In Richmond, the “cadre” tended to be older and whiter than the “base.” Many of them were retired or semi-retired people who had the time and inclination to spend on deep organizing. They often were aligned with the Green Party or other independent political formations, including socialists. The “base” tended to be people of color who were overwhelmingly registered Democrats. Early quotes RPA leader Mike Parker asserting that, to maintain unity and avoid divisive squabbles, the RPA often “fudges over questions about the nature of the system, focusing on local issues instead.”
This goes to the core of the inherent problems of municipally based political insurgencies. There is a long and laudable legacy of “sewer socialism” in the United States where anticapitalist political movements have governed at the city level, sometime for extended periods of time. They often succeed in eliminating corruption, running clean governments, and raising the quality, accessibility, and range of municipal services in ways that produce real benefits for working-class and poor residents.
However, their range is too narrow to effect broader changes in the political economy. And, like Chevron in Richmond, their opponents draw their power and resources from far beyond the city limits. While sometimes temporarily defeated or constrained, the organized power of capital remains a constant threat, and it will take every opportunity to undermine and eliminate any serious political opponents.
From Company Town to New Economy Stepchild
Early concludes his book with a description of the new challenges facing Richmond that threaten the lasting power of its anti-corporate city government. Because of the rapid expansion of the tech economy throughout the San Francisco Bay area, the city is being subject to increasing pressures associated with gentrification and real-estate development. The new giants of the “clean economy” are proving to be just as pernicious despoilers as old-school corporations like Chevron.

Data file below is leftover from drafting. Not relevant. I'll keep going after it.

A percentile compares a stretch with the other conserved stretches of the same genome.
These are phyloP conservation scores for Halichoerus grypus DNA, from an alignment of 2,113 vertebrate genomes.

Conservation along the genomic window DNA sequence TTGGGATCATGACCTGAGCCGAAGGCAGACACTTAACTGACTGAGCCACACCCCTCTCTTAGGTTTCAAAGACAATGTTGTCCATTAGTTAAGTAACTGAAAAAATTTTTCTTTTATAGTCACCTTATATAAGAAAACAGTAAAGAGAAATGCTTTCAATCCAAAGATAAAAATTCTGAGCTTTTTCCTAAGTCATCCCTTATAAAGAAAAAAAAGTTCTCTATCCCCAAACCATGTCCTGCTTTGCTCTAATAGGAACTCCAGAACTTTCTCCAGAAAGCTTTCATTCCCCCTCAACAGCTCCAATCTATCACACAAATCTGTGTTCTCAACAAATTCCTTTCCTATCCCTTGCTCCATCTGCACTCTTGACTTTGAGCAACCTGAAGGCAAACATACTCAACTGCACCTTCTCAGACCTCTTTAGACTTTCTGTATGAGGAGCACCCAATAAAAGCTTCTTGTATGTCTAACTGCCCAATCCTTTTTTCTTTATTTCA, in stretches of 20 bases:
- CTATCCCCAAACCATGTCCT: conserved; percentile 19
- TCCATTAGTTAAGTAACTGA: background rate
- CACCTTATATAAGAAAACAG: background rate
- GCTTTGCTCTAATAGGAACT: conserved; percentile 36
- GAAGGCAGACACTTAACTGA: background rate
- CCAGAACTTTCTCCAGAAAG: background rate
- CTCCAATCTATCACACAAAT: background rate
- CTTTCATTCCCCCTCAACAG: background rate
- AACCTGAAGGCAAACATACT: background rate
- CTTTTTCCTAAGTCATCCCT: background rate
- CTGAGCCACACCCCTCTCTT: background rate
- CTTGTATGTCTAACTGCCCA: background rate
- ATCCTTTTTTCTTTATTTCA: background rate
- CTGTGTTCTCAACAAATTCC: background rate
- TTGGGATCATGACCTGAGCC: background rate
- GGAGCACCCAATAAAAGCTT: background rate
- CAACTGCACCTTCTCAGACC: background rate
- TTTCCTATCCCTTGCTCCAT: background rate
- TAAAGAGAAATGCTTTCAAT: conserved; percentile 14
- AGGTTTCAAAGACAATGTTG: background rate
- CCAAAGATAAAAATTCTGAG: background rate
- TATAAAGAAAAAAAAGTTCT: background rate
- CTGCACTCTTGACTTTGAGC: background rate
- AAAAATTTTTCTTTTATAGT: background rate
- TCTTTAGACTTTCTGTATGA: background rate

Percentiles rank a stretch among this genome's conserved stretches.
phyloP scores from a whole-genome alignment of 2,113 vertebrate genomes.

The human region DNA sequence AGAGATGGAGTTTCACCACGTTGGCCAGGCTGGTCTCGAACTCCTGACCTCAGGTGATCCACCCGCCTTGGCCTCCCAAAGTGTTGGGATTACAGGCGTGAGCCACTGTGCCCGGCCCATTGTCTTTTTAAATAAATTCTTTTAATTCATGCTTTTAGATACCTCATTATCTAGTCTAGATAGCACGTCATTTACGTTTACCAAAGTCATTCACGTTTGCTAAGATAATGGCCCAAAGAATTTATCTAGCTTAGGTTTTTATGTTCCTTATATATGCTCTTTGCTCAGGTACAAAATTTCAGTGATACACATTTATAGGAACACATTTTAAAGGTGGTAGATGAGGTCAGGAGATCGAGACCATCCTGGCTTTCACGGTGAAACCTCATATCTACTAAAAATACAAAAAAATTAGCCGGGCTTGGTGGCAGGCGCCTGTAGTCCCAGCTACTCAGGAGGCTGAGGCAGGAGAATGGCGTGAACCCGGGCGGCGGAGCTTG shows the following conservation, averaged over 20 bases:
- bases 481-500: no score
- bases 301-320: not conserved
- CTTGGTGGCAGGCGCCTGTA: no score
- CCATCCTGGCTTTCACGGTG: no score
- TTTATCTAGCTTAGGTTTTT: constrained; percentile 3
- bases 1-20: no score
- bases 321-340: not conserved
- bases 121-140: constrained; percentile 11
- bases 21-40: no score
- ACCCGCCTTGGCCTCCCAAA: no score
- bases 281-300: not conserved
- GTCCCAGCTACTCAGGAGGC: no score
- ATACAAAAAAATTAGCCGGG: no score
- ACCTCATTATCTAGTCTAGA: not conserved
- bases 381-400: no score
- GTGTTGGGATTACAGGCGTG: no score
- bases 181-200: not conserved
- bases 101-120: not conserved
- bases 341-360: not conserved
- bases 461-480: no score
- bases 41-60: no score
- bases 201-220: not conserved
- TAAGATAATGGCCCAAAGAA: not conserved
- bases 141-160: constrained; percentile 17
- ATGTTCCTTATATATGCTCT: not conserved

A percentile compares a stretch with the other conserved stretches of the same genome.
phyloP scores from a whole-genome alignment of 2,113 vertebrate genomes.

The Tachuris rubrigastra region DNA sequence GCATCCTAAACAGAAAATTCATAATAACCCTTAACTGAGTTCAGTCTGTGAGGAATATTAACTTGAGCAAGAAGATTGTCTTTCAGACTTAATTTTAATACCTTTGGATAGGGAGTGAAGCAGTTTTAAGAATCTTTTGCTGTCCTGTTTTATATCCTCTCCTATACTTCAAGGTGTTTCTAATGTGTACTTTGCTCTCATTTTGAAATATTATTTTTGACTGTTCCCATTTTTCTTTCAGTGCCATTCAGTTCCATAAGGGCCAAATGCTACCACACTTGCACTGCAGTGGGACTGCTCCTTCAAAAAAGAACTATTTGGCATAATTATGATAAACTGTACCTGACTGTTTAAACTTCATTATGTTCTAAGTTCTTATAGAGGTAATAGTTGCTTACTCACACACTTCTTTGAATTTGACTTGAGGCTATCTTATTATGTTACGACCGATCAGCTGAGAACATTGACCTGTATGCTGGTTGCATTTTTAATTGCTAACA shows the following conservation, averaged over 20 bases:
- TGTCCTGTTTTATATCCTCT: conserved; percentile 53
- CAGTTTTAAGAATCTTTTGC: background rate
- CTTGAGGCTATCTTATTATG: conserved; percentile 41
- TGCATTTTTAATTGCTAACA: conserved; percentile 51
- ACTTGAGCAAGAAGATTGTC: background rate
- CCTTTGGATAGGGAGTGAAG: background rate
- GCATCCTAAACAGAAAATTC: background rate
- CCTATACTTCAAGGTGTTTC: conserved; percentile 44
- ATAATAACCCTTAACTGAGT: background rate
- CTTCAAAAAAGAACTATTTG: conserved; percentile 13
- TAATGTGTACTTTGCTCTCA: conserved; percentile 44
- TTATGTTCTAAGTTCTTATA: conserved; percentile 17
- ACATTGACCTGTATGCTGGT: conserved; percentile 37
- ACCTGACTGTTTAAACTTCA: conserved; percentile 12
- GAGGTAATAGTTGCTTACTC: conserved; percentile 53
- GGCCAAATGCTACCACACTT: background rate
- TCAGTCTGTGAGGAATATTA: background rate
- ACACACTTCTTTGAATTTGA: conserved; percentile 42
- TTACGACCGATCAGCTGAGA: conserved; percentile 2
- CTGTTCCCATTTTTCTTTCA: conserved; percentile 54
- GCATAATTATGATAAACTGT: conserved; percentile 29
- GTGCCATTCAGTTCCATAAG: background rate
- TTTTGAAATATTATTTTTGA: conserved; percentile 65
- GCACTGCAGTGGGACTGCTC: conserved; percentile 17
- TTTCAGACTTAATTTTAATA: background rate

In Richmond, the new threat surrounds the University of California’s plans to create a “Global Campus” which would function as an “international hub where some of the world’s leading universities and high-tech companies would work side by side.” This has provoked deep concerns about the labor practices of such an institution as well as its impact on real-estate values and rents. In part because the work of the RPA gave voice and substance to these concerns, these plans are now “suspended” as the university and its corporate allies consider their next steps.
These developments were the backdrop to the RPA-supported rent control initiative with just-cause eviction protections that passed in November 2016. While a good first step, this battle is just in its first stages, and there are few successful models of cities developing real alternatives to gentrification. One hopes Early will continue to report on Richmond’s attempts to build a city that serves their interests rather than those of the corporations and capitalists who seek to plunder it.
Still, the RPA has achieved more and lasted longer than any recent urban reform movement. After twelve years of being the primary governing force, the overall quality of life and sense of community have vastly improved in Richmond. Refinery Town tells its story and is indispensable reading for activists thinking about the real problems of governance once an insurgency gains a toehold of power. “If urban political insurgencies are going to succeed in more places,” Early writes, “they will need models for civic engagement like Richmond provides.”